This is the third in my ongoing series on things I now believe as an atheist and freethinker. See previous posts here and here.
One of the times I can recall really interacting with an atheist before I deconverted was actually during my education program in college, when I was doing a brief internship in a middle school language arts class. When I was actually doing some teaching – the experience was part hands-on teaching, part observation – I ran into a student who had a history of sparring with the regular classroom teacher, who was the wife of a minister, about religion. This student also had a propensity for challenging authority in order to avoid doing any work (and not because of a lack of ability or intelligence, either), and his anti-religious attitude became sort of a tool to that end.
So at one point, I had students doing some writing, and when I came around to check on this student (who wasn’t working), I asked the reason for the lack of effort. To my surprise – and it should be noted, this was a seventh grader – the student said, “If there’s no ultimate meaning in the universe, why should I do this?” I was slightly taken aback, since the notion of no ultimate meaning wasn’t a thought I even entertained at that time, but I was actually being observed by my university instructor, so I reacted quickly and said, “Well, even if so, there’s still meaning for you right here, right now, so get to work.”
That was my first practical experience with the idea of meaning in a secular outlook, although I had been exposed to existentialist ideas when I attended a Christian college briefly. Of course, the attempt of a seventh grader to avoid work by appealing to a common but misleading stereotype is not at all reflective of a more nuanced approach to meaning from a secular perspective.
The first issue to raise here is the distinction between the objective and subjective, which in terms of values doesn’t make a whole lot of sense to me. Objective properties are ones which are not relative to the subject, e.g. carbon-12 has 12 protons regardless of who is assessing any given carbon-12 atom. Conversely, subjective properties obtain only when held by a subject, such as beauty or worth. Currency, for example, is only worth something because it is valued by individuals; this is true of many things, even things we think have broader worth, such as gold.
Using that analogy, it is easy to see what an atheist friend pointed out to me long before I deconverted: the notion of objective values is nonsensical. Facts and values are separated by the objective/subjective divide, and values, unlike facts, only make sense within the framework of being perceived by a person. By this reasoning, even the kind of values that are held by a deity – say, that humans have intrinsic worth – are subjective, not objective (although one could argue that they would then transcend humanity, insofar as that even matters).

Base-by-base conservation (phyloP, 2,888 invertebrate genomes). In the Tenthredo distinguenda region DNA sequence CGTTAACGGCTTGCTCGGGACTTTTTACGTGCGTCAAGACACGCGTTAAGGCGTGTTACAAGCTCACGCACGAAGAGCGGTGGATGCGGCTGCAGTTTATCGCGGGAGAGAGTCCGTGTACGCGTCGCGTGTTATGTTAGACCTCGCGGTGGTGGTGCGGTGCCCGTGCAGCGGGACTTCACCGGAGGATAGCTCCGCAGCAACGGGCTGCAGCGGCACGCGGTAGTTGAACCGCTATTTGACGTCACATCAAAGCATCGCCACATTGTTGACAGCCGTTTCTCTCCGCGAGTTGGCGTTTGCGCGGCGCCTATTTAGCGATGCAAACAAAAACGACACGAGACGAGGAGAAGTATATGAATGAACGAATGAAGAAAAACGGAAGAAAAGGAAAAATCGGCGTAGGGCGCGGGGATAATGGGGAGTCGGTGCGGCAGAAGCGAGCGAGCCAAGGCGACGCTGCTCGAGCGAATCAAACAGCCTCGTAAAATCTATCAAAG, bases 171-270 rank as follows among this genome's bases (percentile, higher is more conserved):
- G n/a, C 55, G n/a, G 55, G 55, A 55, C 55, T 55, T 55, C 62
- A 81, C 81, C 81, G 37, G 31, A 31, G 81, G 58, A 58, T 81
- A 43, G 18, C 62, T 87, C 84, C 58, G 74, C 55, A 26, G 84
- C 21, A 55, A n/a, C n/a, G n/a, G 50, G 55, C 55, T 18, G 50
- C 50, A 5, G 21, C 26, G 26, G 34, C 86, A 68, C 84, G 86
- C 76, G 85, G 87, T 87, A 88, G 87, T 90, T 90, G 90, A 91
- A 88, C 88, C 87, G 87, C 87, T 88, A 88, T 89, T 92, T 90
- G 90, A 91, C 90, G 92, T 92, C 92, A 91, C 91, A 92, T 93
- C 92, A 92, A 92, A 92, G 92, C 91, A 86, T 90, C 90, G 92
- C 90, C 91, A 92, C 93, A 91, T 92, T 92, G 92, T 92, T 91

So we get to the question at the heart of the student’s complaint: Since the idea of objective values is incoherent, what value can life even have? The answer is simple: Whatever value we want it to have.
Now, I want to step back for a second here and note that values underpin morality, but since I’ve already talked about that, I want to ignore the moral question and focus on values alone. Much of what I have already said will be germane, and I don’t want to rehash those points.
Stepping back to the question, we can see an underlying assumption here: Things should be valued if and only if they are objectively valuable. This is of course nonsense; there is no reason to think that objective values (again, if the concept were even coherent) are necessary for subjective values. If a deity didn’t think that women held intrinsic worth, would I be wrong to think that they do? Clearly not.
But TCC, the eager theist may ask, doesn’t a lack of transcendent underpinning mean that people could value whatever they want and not value what they don’t want? What if people decided not to think that black people have intrinsic worth?
The first answer is that people can do that regardless of whether they should. Do I think that such a person would be (or is, for those who do actually believe that) wrong? Yes, but I also recognize that this is a difference of opinion. That doesn’t preclude me from trying to persuade others, but it does mean that I am limited in what means I have at my disposal. I could try making analogical arguments – for instance, that there is no relevant difference between black people and non-black people that would justify esteeming them different in worth, or perhaps arguing from empathy or reciprocity (e.g. “Would you like being told that you have no value as a person?”) – or social pressure, for instance, but I couldn’t appeal to a fact about people. We project values onto things, not discover them in things.
The second answer is that societies have a responsibility to establish values that have utility within the community structure. If children are valued, then education and supporting children more broadly should be reflected in that society’s policies and mores.
None of this is to say that establishing and reinforcing values is therefore easy – it’s not. Like morality, it involves a calculus on several different levels, and different societies and people make come to different conclusions. Overall, however, the fact that we can’t discern a universal meaning doesn’t mean that there is none: it just means that we have to try harder to support the most productive values that we can in order to make our lives better in the long run.
Readers: Does meaning have any more, er, meaning? Please leave your thoughts or further information in comments below.